July 05, 2018
Whanau frozen in family conferences
The new Children’s Ministry needs to up its performance in dealing with whānau and hapu if it doesn’t want to keep repeating the mistakes of the past.
That was one of the conclusions of a workshop of Māori support workers and lawyers in Kirikiroa this week to learn about the legal rights of families who come to the attention of Ōranga Tamariki.
Auckland University of Technology senior law lecturer Khylee Quince says problems with the way family group conferences are handled may contribute to the high number of Māori children in care, as their families don’t know what their rights are and how to get the best from the process.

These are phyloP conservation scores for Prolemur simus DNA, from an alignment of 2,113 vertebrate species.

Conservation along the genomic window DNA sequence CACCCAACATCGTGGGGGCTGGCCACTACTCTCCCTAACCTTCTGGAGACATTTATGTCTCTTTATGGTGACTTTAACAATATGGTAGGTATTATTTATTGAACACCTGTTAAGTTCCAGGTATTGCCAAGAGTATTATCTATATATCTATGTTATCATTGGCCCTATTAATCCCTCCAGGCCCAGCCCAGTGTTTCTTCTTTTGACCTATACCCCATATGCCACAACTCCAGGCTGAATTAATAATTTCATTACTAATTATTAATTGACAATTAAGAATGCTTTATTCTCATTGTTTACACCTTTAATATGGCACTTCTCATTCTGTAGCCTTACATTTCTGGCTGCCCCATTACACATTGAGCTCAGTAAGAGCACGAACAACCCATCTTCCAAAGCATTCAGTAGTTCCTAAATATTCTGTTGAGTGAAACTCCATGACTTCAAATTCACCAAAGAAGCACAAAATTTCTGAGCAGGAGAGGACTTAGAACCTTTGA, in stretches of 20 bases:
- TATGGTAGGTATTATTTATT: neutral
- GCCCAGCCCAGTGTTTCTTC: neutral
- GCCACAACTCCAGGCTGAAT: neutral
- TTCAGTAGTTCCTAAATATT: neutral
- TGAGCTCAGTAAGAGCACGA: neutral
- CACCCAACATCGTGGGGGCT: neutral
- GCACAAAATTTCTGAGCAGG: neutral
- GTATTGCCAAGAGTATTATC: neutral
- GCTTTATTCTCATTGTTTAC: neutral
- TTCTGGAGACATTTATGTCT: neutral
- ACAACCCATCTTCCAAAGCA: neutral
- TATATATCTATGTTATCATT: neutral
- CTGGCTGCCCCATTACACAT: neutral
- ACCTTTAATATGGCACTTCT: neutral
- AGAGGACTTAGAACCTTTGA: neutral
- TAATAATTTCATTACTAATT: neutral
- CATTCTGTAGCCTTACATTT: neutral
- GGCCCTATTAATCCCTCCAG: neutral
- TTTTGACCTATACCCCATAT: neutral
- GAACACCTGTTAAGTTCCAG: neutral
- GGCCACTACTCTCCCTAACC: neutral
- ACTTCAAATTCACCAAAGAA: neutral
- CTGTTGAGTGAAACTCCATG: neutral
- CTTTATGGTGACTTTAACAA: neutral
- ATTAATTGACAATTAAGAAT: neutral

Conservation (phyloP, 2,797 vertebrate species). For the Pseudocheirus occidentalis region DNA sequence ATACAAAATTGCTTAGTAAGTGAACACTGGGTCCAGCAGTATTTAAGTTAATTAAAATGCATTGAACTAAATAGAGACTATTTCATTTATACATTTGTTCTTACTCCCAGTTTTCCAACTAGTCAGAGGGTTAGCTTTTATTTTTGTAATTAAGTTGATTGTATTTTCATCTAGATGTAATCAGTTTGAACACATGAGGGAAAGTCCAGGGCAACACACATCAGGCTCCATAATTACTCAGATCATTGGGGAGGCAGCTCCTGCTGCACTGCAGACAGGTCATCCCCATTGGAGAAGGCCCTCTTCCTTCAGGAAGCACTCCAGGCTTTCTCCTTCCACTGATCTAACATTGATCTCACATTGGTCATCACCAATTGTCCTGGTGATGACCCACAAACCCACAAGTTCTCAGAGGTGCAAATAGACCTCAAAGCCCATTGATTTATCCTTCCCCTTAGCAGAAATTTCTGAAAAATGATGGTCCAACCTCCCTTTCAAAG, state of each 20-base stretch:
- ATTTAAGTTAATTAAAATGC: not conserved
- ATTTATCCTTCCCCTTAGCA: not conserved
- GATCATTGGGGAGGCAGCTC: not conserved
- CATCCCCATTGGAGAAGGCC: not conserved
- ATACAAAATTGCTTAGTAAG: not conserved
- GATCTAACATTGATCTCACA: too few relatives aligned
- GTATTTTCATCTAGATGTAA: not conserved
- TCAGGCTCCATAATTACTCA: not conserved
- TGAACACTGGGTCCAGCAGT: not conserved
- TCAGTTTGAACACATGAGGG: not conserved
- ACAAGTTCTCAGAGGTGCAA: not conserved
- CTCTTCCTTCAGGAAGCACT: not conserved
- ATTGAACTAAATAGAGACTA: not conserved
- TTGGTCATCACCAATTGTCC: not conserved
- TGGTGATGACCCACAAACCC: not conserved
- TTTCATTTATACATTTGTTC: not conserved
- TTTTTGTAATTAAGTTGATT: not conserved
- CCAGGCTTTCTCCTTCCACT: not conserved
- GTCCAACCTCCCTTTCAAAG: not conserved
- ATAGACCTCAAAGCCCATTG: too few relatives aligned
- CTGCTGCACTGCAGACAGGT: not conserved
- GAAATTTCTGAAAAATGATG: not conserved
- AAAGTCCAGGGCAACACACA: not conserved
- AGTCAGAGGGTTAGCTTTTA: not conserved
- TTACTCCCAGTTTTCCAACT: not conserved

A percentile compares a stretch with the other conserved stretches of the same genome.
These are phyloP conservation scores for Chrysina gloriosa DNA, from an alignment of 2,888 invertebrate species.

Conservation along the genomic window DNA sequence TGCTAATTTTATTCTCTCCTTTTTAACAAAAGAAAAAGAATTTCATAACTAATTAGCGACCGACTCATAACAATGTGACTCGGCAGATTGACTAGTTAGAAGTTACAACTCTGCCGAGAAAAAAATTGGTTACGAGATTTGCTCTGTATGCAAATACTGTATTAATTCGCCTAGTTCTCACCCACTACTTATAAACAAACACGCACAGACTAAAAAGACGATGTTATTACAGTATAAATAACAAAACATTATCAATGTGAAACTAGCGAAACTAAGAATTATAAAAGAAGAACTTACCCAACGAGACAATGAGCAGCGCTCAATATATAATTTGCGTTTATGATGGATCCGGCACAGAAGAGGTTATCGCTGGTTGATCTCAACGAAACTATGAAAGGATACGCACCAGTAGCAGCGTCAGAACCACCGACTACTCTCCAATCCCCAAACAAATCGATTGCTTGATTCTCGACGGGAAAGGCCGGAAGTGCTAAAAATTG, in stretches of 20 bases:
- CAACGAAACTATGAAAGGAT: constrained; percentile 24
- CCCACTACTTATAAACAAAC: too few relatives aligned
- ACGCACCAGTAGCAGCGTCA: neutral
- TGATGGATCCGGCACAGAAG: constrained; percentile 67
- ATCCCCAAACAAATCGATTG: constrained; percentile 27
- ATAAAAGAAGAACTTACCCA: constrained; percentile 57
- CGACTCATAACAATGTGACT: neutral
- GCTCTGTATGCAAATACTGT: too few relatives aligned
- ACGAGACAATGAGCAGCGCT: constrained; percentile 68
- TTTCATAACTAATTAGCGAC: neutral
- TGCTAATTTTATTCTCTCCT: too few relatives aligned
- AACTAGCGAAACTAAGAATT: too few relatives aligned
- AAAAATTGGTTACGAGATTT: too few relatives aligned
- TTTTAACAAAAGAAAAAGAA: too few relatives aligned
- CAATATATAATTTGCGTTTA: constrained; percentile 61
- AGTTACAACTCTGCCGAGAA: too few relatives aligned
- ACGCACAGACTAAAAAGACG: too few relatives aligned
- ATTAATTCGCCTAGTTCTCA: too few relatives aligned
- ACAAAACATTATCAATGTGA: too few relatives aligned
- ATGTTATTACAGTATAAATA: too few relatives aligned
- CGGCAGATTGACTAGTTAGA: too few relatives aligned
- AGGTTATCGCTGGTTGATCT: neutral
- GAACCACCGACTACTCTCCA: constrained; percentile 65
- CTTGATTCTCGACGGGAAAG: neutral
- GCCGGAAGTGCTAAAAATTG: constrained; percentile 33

While care and protection and youth justice legislation has included references to whānau, hapu and iwi for 30 years, there has been no mechanisms to put that language into action.
"Ōranga Tamariki needs to up its game in terms of educating its social workers to be able to operate biculturally, if you want to use that language, so they understand who is whānau, who are we supposed to be contacting or attempting to facilitate to come to different forums such as family group conferences and how do we find them?" Ms Quince says.
'She says some iwi are developing useful advocacy services, such as Mokopuna Ora in Waikato, which can help whānau navigate the system and keep their tamariki out of state care.
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